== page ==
When we pulled up in front of Ron’s house the first thing I noticed was the startling clean line of porch and shrubbery. There was nothing to trip over. In fact, a thick doormat was placed in front of the porch itself, so a blind person would know when it was time to step up onto the porch.
Very clever, I thought. I smiled nervously at John as I rang the doorbell. I haven’t met many blind people.
Ron opened the door with an enthusiastic smile, and invited us in. As we all introduced ourselves, I was struck by the fact that he seemed to know exactly where we were standing, and how far to extend a hand to shake.
Several months ago I wrote about meeting Ron Freitas on the phone. We became acquainted after I read his story in The Little House That Cares, a book of stories by blind people, published by the VIPS of Modesto . VIPS means Visually Impaired Persons Suppoort. When I told Ron I was thinking about putting patches on my eyes, and experiencing a day of blindness, he enthusiastically invited me to his home for a few pointers!
Ron is a retired resource teacher for the city of Modesto. He worked for the school district for 30 years. It became obvious that he is a teacher when he reached into his shirt pocket and pulled out some index cards covered with Braille writing, “How much time do you have?”
John and I grinned at each other. Clearly our visit was not an imposition. Ron was going to enjoy being a teacher as much as I was going to enjoy being a student.
“Be careful,” Mr. Freitas warned, as he turned to lead us into his living room, “there’s a step-down here.” As we walked he held out the back of his hand so it gently ran along the wall. This is called trailing, he explained, a way of seeing where you are going when you can’t see with your eyes.
The living room was fairly cluttered, but in a precise and orderly way. A table was covered with reading materials and a collection of vitamins and pills. He explained that a reader, a family friend, comes over to read to him, and also sorts the pills and vitamins into their various compartments of several containers.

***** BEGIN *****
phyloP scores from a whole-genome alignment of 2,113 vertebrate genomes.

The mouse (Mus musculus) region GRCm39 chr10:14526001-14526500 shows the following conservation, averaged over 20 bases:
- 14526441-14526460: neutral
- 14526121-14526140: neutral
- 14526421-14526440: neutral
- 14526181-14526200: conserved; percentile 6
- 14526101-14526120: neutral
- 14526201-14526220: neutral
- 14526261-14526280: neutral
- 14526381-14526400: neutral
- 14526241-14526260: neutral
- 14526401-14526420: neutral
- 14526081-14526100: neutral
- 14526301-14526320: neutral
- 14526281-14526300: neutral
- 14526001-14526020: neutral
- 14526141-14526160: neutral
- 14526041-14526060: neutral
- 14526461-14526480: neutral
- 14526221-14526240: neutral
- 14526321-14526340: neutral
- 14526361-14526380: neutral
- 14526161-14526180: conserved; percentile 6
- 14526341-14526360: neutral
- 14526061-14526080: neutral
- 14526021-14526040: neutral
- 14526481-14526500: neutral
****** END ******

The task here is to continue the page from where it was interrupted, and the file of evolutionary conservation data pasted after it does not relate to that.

The walls were covered with family pictures, and a guitar stood off to the side. Yes, he plays the guitar. And his wife is a very good singer he told us proudly.
He indicated a desk with some paper and a strange typewriter-like machine. “This is a Braille writer. I’ll show you how to use it, but first, let’s take a walk – do you remember what I said about trailing?” He pulled two different kinds of blindfolds from a desk drawer and handed them out to me, offering me a choice. Or no choice.
We walked through several rooms of his house, trailing hands along the walls and counter edges. John followed, taking notes and pictures. Sometimes, Ron said, he uses his cane in the house if there is company or things have been moved. A cane will give advance warning of anything that might not be normal. You hold the cane in front of you and slowly move it from side to side. When the cane is on your left, you step forward with your right foot, and vise-versa, in a natural rhythm. There were several canes placed strategically at doorways around the house.
Blindfolded, I followed John and Ron outside, where I practiced using the cane. Ron then showed us the appropriate way to help a blind person. He said most blind people are glad of help in a strange place or in public, but many sighted people feel awkward about offering. Simply ask if you can help. When you are guiding a blind person allow him or her to hold your arm just above the elbow and walk at a natural pace, keeping your eyes open for obstacles, unevenness and stops.
There is a lot of help available to blind people today. Ron told us that, among other gadgets, he has a talking watch, thermometers, and pedometer. And you can hear just about anything on the computer. People who are born blind can learn about the shape of very large things by holding models of cars, elephants etc.
Back in the living room, Ron explained the Braille system and machine. The Braille writer has six keys, and using a shorthand system of six dots arranged in differing order, Braille letters and words are pushed into heavier than normal paper. The blind person reads the Braille by running his fingers gently over the tiny impressions.
Ron demonstrated the Braille-writer, then insisted that I put on the blindfold again, and sit down for a turn at the machine.
My respect for blind people soared, as I nervously tried to remember Ron’s instructions on how to sightlessly maneuver those six keys. It was really hard, but I was able write a few simple words.
One of the ways to learn the alphabet is with a Braille model with 6 ping pong balls in cells. The balls can be moved around and removed make the various letters. There are also Braille shorcuts for commonly used words.
It staggered me to think about trying to learn so many new things, but the VIPS book was full of stories about people who became blind in later life and were able to successfully learn, and live victoriously.
Finally we said goodbye to Mr. Freitas, and thanked him for his help, and headed home. It was time to put on my eye patches and experience an afternoon of blindness.
To be continued…